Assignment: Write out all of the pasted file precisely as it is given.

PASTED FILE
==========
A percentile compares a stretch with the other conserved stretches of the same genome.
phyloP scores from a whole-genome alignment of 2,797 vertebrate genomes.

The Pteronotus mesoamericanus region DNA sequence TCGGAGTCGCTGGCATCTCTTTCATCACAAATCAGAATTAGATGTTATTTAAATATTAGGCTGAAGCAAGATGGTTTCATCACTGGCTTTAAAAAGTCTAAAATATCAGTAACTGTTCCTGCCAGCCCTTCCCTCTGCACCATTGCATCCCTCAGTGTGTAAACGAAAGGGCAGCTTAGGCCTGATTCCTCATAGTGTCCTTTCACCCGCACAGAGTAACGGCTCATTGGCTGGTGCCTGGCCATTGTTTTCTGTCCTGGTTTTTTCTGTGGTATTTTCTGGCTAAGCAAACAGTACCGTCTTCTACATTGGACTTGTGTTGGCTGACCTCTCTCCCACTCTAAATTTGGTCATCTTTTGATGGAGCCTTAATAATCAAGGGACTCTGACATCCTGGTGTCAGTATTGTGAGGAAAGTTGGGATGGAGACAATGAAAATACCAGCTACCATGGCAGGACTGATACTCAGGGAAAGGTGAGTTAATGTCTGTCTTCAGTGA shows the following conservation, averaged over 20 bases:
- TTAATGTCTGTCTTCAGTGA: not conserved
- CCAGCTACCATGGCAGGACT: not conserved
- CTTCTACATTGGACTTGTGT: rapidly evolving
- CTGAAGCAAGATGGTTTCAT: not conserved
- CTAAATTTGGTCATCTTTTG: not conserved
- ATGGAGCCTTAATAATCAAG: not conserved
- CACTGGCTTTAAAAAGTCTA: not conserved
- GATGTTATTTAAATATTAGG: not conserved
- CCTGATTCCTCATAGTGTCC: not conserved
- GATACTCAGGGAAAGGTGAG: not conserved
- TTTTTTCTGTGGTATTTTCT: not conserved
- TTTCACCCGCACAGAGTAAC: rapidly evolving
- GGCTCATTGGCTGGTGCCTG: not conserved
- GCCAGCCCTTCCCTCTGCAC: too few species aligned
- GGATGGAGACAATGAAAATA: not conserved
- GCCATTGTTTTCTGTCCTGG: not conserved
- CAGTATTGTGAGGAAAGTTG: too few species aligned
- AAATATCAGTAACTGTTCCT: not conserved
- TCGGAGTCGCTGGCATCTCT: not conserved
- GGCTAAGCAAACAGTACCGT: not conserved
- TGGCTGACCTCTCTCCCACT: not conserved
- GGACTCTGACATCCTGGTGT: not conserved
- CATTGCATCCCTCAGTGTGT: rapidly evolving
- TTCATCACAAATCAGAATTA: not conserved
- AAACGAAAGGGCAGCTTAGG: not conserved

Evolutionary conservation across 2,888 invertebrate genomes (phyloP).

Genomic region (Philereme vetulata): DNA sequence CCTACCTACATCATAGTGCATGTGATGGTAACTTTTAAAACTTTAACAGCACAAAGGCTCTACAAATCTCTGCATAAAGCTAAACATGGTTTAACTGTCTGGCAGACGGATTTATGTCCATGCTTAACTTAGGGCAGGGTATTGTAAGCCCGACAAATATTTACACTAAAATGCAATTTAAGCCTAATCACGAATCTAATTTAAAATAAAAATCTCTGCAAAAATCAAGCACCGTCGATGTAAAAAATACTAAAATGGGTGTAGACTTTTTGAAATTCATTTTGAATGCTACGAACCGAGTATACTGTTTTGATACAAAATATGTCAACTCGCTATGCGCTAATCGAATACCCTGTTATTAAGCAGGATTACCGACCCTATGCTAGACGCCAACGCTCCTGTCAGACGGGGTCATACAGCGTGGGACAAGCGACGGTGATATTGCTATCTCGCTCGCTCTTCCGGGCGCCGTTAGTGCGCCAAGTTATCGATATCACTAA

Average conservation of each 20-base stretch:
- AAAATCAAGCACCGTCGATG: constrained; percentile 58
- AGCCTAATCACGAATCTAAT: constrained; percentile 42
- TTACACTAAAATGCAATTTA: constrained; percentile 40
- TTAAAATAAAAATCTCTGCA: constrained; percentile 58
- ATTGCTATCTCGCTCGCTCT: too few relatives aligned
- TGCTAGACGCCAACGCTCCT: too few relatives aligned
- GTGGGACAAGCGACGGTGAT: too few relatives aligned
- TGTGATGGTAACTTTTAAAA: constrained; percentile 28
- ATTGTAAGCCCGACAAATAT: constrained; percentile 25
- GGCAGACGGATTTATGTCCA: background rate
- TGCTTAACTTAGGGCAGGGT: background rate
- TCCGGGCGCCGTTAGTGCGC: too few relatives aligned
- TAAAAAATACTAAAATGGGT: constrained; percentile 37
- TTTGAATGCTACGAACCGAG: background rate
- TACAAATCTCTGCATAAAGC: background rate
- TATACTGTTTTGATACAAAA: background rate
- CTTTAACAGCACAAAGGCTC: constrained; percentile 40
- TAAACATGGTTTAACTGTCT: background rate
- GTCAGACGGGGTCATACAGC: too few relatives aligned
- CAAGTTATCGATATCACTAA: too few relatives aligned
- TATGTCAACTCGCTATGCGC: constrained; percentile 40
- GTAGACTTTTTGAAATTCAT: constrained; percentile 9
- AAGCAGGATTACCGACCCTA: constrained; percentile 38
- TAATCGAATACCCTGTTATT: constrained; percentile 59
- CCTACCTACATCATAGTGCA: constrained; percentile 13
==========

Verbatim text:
A percentile compares a stretch with the other conserved stretches of the same genome.
phyloP scores from a whole-genome alignment of 2,797 vertebrate genomes.

The Pteronotus mesoamericanus region DNA sequence TCGGAGTCGCTGGCATCTCTTTCATCACAAATCAGAATTAGATGTTATTTAAATATTAGGCTGAAGCAAGATGGTTTCATCACTGGCTTTAAAAAGTCTAAAATATCAGTAACTGTTCCTGCCAGCCCTTCCCTCTGCACCATTGCATCCCTCAGTGTGTAAACGAAAGGGCAGCTTAGGCCTGATTCCTCATAGTGTCCTTTCACCCGCACAGAGTAACGGCTCATTGGCTGGTGCCTGGCCATTGTTTTCTGTCCTGGTTTTTTCTGTGGTATTTTCTGGCTAAGCAAACAGTACCGTCTTCTACATTGGACTTGTGTTGGCTGACCTCTCTCCCACTCTAAATTTGGTCATCTTTTGATGGAGCCTTAATAATCAAGGGACTCTGACATCCTGGTGTCAGTATTGTGAGGAAAGTTGGGATGGAGACAATGAAAATACCAGCTACCATGGCAGGACTGATACTCAGGGAAAGGTGAGTTAATGTCTGTCTTCAGTGA shows the following conservation, averaged over 20 bases:
- TTAATGTCTGTCTTCAGTGA: not conserved
- CCAGCTACCATGGCAGGACT: not conserved
- CTTCTACATTGGACTTGTGT: rapidly evolving
- CTGAAGCAAGATGGTTTCAT: not conserved
- CTAAATTTGGTCATCTTTTG: not conserved
- ATGGAGCCTTAATAATCAAG: not conserved
- CACTGGCTTTAAAAAGTCTA: not conserved
- GATGTTATTTAAATATTAGG: not conserved
- CCTGATTCCTCATAGTGTCC: not conserved
- GATACTCAGGGAAAGGTGAG: not conserved
- TTTTTTCTGTGGTATTTTCT: not conserved
- TTTCACCCGCACAGAGTAAC: rapidly evolving
- GGCTCATTGGCTGGTGCCTG: not conserved
- GCCAGCCCTTCCCTCTGCAC: too few species aligned
- GGATGGAGACAATGAAAATA: not conserved
- GCCATTGTTTTCTGTCCTGG: not conserved
- CAGTATTGTGAGGAAAGTTG: too few species aligned
- AAATATCAGTAACTGTTCCT: not conserved
- TCGGAGTCGCTGGCATCTCT: not conserved
- GGCTAAGCAAACAGTACCGT: not conserved
- TGGCTGACCTCTCTCCCACT: not conserved
- GGACTCTGACATCCTGGTGT: not conserved
- CATTGCATCCCTCAGTGTGT: rapidly evolving
- TTCATCACAAATCAGAATTA: not conserved
- AAACGAAAGGGCAGCTTAGG: not conserved

Evolutionary conservation across 2,888 invertebrate genomes (phyloP).

Genomic region (Philereme vetulata): DNA sequence CCTACCTACATCATAGTGCATGTGATGGTAACTTTTAAAACTTTAACAGCACAAAGGCTCTACAAATCTCTGCATAAAGCTAAACATGGTTTAACTGTCTGGCAGACGGATTTATGTCCATGCTTAACTTAGGGCAGGGTATTGTAAGCCCGACAAATATTTACACTAAAATGCAATTTAAGCCTAATCACGAATCTAATTTAAAATAAAAATCTCTGCAAAAATCAAGCACCGTCGATGTAAAAAATACTAAAATGGGTGTAGACTTTTTGAAATTCATTTTGAATGCTACGAACCGAGTATACTGTTTTGATACAAAATATGTCAACTCGCTATGCGCTAATCGAATACCCTGTTATTAAGCAGGATTACCGACCCTATGCTAGACGCCAACGCTCCTGTCAGACGGGGTCATACAGCGTGGGACAAGCGACGGTGATATTGCTATCTCGCTCGCTCTTCCGGGCGCCGTTAGTGCGCCAAGTTATCGATATCACTAA

Average conservation of each 20-base stretch:
- AAAATCAAGCACCGTCGATG: constrained; percentile 58
- AGCCTAATCACGAATCTAAT: constrained; percentile 42
- TTACACTAAAATGCAATTTA: constrained; percentile 40
- TTAAAATAAAAATCTCTGCA: constrained; percentile 58
- ATTGCTATCTCGCTCGCTCT: too few relatives aligned
- TGCTAGACGCCAACGCTCCT: too few relatives aligned
- GTGGGACAAGCGACGGTGAT: too few relatives aligned
- TGTGATGGTAACTTTTAAAA: constrained; percentile 28
- ATTGTAAGCCCGACAAATAT: constrained; percentile 25
- GGCAGACGGATTTATGTCCA: background rate
- TGCTTAACTTAGGGCAGGGT: background rate
- TCCGGGCGCCGTTAGTGCGC: too few relatives aligned
- TAAAAAATACTAAAATGGGT: constrained; percentile 37
- TTTGAATGCTACGAACCGAG: background rate
- TACAAATCTCTGCATAAAGC: background rate
- TATACTGTTTTGATACAAAA: background rate
- CTTTAACAGCACAAAGGCTC: constrained; percentile 40
- TAAACATGGTTTAACTGTCT: background rate
- GTCAGACGGGGTCATACAGC: too few relatives aligned
- CAAGTTATCGATATCACTAA: too few relatives aligned
- TATGTCAACTCGCTATGCGC: constrained; percentile 40
- GTAGACTTTTTGAAATTCAT: constrained; percentile 9
- AAGCAGGATTACCGACCCTA: constrained; percentile 38
- TAATCGAATACCCTGTTATT: constrained; percentile 59
- CCTACCTACATCATAGTGCA: constrained; percentile 13